When a group of two or more people work together to accomplish a goal, that’s teamwork. How effectively and happily the team works together is another matter entirely, and getting a disparate group of employees or volunteers to work as one is frequently difficult. Nevertheless, building a teamwork mentality is essential for businesses, volunteer organizations and even families. The first step is establishing trust.
1. Establish trust among teammates and leadership. According to the University of Florida, trust among coworkers — and teammates — is essential for a productive and happy work environment, and is necessary for working together as a group. Trust builds over time; it can’t be established overnight. However, you as a manager can build a solid foundation immediately by always keeping promises, not engaging in backstabbing or damaging office chatter, and demonstrating reliability by always showing up on time and delivering quality work. These steps not only establish trust, they motivate others to perform.
2. Hand-select a team to solve a problem or improve a process. Meet with a team and give them an actionable directive. In other words, give them a problem that they have a reasonable chance to solve by their qualifications, experience, and area of expertise. You can ask the team to establish its own leader or spokesperson, appoint one yourself, or have everyone take turns. Don’t play favorites. It kills enthusiasm and causes resentment among teammates.
3. Check in, but don’t micromanage. Trust your team and let them work with the understanding that they’ll have a fair amount of autonomy, but with the understanding that you’ll be checking in periodically to review progress or provide guidance. It helps the team get to know you if you are willing to share with the team some of your own experiences. Keep in mind that all team members should be present at all team-related meetings, to avoid hurt feelings. Team members should actively communicate with each other and with you — and that means listening as well as talking — in a diplomatic way.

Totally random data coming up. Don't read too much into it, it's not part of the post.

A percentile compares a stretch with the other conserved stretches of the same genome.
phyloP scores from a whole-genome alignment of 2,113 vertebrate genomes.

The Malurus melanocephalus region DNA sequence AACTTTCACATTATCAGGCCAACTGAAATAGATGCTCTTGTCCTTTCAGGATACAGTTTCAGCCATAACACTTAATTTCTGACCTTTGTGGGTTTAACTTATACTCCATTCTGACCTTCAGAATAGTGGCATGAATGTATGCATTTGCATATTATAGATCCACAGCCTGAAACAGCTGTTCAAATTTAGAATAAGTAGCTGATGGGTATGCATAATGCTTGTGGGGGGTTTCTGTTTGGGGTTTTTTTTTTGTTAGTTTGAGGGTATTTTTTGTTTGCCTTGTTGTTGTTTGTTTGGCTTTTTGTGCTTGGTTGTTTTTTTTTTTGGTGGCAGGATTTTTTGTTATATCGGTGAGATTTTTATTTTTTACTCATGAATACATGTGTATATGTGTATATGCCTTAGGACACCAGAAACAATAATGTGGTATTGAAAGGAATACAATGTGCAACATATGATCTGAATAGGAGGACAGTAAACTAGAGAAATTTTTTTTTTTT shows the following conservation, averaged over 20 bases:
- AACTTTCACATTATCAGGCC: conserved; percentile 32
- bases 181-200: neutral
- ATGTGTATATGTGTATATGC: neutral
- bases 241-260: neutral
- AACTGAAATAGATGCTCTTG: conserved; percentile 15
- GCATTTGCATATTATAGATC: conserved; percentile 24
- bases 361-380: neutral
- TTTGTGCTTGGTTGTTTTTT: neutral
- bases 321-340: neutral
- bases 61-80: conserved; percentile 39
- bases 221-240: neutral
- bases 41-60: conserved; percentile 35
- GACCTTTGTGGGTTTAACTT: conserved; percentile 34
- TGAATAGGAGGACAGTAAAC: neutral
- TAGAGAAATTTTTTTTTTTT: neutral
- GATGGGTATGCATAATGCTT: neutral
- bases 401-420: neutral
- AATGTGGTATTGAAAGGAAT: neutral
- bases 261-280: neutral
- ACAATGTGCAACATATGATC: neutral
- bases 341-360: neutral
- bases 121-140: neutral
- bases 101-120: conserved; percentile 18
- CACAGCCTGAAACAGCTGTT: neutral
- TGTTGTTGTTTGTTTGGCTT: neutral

4. Have fun. Professionals often establish offsite team building activity days or go out to dinner to have a few laughs outside of work pressures. You can also engage in “icebreakers,” quick and easy activities that encourage teammates to get to know each others’ personalities and habits. For example, at the beginning of a meeting, team members can toss around a softball until each person has caught it at least one time. Each person says something about himself whenever he catches the ball. The act of tossing and catching the ball physically establishes a team feeling, and the information shared establishes familiarity.
5. Celebrate success. Don’t single out individual team members for accolades. Instead, reward the entire team, and preferably publicly. While financial bonuses are nice, it’s not the only route. Try awarding team members with a comp day or movie tickets, or host a gathering to which they can bring their families.